In the 1980s, every kid in Burlington, Ontario, wanted to be Wayne Gretzky, but Brad Frost wanted to be a gym teacher who would “hopefully do some coaching.”
Now the Gophers’ head women’s hockey coach, Frost had no idea he’d lead a Division I hockey program to 62 consecutive wins and back-to-back national titles.
He had no idea he’d become an ambassador for an entire University or that his team’s achievements would be fundamental in the emergence of women’s hockey.
But for 40-year-old Frost, the wins, trophies and banners are just a bonus. They’re a byproduct of a benevolent culture he’s cultivated within his program — a culture that extends beyond the walls of Ridder Arena.
“Other coaches [at the University] — it looks to me like they ask him quite a few questions now,” said head men’s golf coach John Carlson, a good friend of Frost’s. “They admire not only his success but the way that he’s doing it.”
In his six-plus seasons as Minnesota’s women’s head hockey coach, Frost has aligned the program with the values he learned on the frozen ponds as a boy and those he lived with as a two-year captain at Bethel University in Arden Hills, Minn.
As the second coach in the program’s history, he’s built on the strong foundation his predecessor Laura Halldorson established. And now he’s taking the program to unconceivable heights.
This season, Frost’s top-ranked Gophers are 17-1 and the favorites to capture a third consecutive national championship.
“It seems a little too good to be true because it is,” Minnesota senior captain Bethany Brausen said. “You keep waiting for something to go wrong, but everything continues to go right.”
The four pillars
In August 2007, Frost inherited the reins to the program after women’s hockey pioneer Halldorson stepped down.
Frost joined her coaching staff in 2001, and the two won a pair of national championships together. Halldorson was more than comfortable leaving the program in the hands of her protÃ©gÃ©.
“Brad was the perfect example of someone who shared a similar philosophy but had a different personality,” she said. “There were bigger-picture goals that we really wanted to keep in the forefront.”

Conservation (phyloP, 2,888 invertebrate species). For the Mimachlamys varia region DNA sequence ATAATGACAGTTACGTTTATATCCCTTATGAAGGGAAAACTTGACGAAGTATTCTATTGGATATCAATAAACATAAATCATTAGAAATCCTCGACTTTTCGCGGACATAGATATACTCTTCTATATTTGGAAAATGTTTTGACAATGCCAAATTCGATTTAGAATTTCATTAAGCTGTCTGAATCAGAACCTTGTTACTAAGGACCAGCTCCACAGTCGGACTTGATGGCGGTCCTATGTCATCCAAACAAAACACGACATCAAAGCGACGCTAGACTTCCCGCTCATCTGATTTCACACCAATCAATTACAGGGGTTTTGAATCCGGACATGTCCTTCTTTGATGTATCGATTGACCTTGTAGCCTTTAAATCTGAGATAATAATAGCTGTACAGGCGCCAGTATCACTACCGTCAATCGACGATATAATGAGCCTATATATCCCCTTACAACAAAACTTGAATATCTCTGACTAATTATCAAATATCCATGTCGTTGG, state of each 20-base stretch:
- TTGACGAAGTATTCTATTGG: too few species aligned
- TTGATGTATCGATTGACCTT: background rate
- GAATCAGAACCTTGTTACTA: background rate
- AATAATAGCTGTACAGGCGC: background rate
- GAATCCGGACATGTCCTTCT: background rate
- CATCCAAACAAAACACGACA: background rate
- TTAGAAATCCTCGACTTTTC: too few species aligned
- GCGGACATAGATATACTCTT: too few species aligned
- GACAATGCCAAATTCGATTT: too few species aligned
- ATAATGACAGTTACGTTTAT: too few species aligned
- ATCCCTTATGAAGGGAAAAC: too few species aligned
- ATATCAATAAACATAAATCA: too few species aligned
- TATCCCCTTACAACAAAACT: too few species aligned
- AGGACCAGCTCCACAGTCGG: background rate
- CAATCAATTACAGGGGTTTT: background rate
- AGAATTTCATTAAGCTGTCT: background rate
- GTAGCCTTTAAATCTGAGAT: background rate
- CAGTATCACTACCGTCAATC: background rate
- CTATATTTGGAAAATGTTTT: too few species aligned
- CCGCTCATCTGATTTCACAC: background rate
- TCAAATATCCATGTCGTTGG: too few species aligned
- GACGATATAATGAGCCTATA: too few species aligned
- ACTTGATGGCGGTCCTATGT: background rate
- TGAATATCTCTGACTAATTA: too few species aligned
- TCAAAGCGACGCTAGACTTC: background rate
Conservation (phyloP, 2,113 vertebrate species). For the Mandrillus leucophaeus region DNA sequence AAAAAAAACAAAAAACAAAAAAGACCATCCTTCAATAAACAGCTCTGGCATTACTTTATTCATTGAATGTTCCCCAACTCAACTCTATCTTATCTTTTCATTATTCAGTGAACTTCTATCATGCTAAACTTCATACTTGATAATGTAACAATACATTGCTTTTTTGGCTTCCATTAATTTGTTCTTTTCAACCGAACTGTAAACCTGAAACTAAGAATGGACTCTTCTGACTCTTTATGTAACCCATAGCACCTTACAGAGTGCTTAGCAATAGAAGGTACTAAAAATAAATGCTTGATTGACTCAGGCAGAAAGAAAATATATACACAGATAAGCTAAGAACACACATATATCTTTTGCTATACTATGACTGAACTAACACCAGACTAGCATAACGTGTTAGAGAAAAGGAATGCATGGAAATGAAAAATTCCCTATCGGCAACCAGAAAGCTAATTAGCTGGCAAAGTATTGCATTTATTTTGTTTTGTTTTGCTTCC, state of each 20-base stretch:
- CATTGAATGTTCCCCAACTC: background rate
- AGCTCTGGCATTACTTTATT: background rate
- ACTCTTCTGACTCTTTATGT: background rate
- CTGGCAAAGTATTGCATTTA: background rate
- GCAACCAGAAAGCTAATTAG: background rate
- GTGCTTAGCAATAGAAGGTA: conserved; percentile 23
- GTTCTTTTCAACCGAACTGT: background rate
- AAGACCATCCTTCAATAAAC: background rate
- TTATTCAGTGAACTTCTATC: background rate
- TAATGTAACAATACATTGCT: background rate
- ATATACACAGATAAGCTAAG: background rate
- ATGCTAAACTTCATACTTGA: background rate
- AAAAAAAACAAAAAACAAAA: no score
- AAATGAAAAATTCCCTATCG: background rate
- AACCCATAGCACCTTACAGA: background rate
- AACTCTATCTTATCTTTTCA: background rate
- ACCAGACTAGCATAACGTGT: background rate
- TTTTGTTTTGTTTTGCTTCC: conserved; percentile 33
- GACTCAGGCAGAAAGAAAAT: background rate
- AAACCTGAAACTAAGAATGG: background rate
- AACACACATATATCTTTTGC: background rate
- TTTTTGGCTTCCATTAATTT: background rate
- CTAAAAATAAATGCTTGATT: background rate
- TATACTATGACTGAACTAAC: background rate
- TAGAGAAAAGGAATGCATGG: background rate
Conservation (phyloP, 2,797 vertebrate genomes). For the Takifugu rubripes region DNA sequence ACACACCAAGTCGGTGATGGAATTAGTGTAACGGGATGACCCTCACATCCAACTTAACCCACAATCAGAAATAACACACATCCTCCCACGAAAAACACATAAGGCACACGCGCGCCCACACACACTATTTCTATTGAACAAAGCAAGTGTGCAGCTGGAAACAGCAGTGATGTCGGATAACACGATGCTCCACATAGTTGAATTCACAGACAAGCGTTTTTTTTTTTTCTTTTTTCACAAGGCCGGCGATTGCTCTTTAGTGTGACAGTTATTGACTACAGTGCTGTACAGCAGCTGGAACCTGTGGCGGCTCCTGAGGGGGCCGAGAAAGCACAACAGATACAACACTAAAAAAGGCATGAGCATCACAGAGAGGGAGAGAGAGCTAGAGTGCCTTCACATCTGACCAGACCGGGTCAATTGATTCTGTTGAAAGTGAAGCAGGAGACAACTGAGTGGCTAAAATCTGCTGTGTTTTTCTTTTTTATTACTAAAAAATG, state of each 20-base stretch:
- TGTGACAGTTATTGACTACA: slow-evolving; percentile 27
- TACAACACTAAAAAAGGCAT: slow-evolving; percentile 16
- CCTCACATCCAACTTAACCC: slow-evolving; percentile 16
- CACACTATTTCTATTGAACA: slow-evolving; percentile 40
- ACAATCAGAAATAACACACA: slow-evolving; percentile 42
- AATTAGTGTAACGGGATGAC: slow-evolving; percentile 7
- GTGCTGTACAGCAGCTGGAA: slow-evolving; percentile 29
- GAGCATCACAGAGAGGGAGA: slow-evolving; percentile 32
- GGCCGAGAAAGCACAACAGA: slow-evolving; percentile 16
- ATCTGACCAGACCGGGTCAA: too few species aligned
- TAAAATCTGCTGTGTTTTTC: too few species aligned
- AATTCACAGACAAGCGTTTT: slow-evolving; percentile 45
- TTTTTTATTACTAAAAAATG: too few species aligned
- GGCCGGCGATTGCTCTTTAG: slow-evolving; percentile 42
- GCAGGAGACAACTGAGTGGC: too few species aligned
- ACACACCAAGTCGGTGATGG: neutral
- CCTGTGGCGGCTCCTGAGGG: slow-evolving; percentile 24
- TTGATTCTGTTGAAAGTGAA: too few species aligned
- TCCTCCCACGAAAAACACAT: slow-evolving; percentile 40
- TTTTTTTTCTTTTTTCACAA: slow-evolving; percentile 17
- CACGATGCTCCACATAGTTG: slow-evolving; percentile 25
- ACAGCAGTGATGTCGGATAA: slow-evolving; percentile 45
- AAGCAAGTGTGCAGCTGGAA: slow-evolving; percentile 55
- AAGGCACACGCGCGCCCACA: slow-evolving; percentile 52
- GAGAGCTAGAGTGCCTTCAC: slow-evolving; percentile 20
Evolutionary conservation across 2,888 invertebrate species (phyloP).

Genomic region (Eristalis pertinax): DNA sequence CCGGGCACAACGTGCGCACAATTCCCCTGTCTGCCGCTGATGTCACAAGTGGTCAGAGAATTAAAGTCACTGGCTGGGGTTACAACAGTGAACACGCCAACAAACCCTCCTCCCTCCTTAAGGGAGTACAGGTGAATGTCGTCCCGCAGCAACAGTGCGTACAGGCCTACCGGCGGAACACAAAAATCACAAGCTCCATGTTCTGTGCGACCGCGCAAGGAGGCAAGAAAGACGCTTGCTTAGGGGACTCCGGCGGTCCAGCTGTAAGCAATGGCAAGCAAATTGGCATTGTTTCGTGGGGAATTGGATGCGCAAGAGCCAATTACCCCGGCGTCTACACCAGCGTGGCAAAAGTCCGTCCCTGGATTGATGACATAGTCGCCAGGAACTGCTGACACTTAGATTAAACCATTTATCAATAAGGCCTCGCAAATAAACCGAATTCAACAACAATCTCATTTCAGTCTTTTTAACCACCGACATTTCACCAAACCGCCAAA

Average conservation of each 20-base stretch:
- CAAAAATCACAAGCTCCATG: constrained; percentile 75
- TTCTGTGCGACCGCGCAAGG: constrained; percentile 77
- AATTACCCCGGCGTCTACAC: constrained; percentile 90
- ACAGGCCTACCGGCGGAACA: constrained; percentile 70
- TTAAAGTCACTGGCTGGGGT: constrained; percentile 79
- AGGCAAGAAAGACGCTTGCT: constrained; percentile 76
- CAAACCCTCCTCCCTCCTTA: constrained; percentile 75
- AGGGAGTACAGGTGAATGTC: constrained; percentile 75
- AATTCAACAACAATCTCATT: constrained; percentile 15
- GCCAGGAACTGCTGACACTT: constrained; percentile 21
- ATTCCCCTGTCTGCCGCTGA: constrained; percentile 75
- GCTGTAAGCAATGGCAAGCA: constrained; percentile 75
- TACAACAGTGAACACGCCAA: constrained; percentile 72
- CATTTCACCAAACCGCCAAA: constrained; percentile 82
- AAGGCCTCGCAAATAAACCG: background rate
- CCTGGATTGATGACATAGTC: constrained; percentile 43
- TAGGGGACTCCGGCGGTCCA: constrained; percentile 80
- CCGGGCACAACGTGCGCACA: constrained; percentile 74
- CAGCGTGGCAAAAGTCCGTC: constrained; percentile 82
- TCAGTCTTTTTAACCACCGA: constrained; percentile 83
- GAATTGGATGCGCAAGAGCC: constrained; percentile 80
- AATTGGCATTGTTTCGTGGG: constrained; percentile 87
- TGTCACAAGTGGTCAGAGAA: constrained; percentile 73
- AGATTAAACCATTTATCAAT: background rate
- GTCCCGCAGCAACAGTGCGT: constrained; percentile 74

That became increasingly clear to Frost and his staff after the 2010 season.
The Gophers were once again one of the premier teams in the country, but they fell in the Frozen Four to eventual national champion Minnesota-Duluth.
“What ended up bothering me is we would make it to the Frozen Four, we’d lose and we’d have our banquet shortly after, and players and parents were upset because we didn’t win it,” Frost said. “I get that, but I wanted there to be more to this program than whether we won our last game.”
Frost’s best friend and former college teammate Joel Johnson rejoined Minnesota’s coaching staff in 2010, becoming the latest in a revolving door of assistant coaches.
Frost had hired a new assistant coach each of the previous three seasons, and through the leadership changes, he searched for some stability.
“He was juggling a lot of things early on [in his tenure as head coach],” Johnson said.
Excited that Johnson was back on board, Frost met with him, and the two decided they needed to establish some “non-negotiable” principles they could use to guide their program.
“We agreed together that we knew if we were able to establish these pillars as a culture, [then] we can recruit enough talent that we’d be successful,” Johnson said.
In turn, the four proverbial pillars — tough, grateful, disciplined and devoted — have proven sturdy enough to support the team’s current throne.
Brausen said those ideals are ingrained in the program, and there’s been a noticeable improvement and development in the team’s culture.
“When I say ‘culture,’ I mean the way the players interact with the coaches,” she said. “The way the players interact with the players … [and] how we treat each other day in and day out.”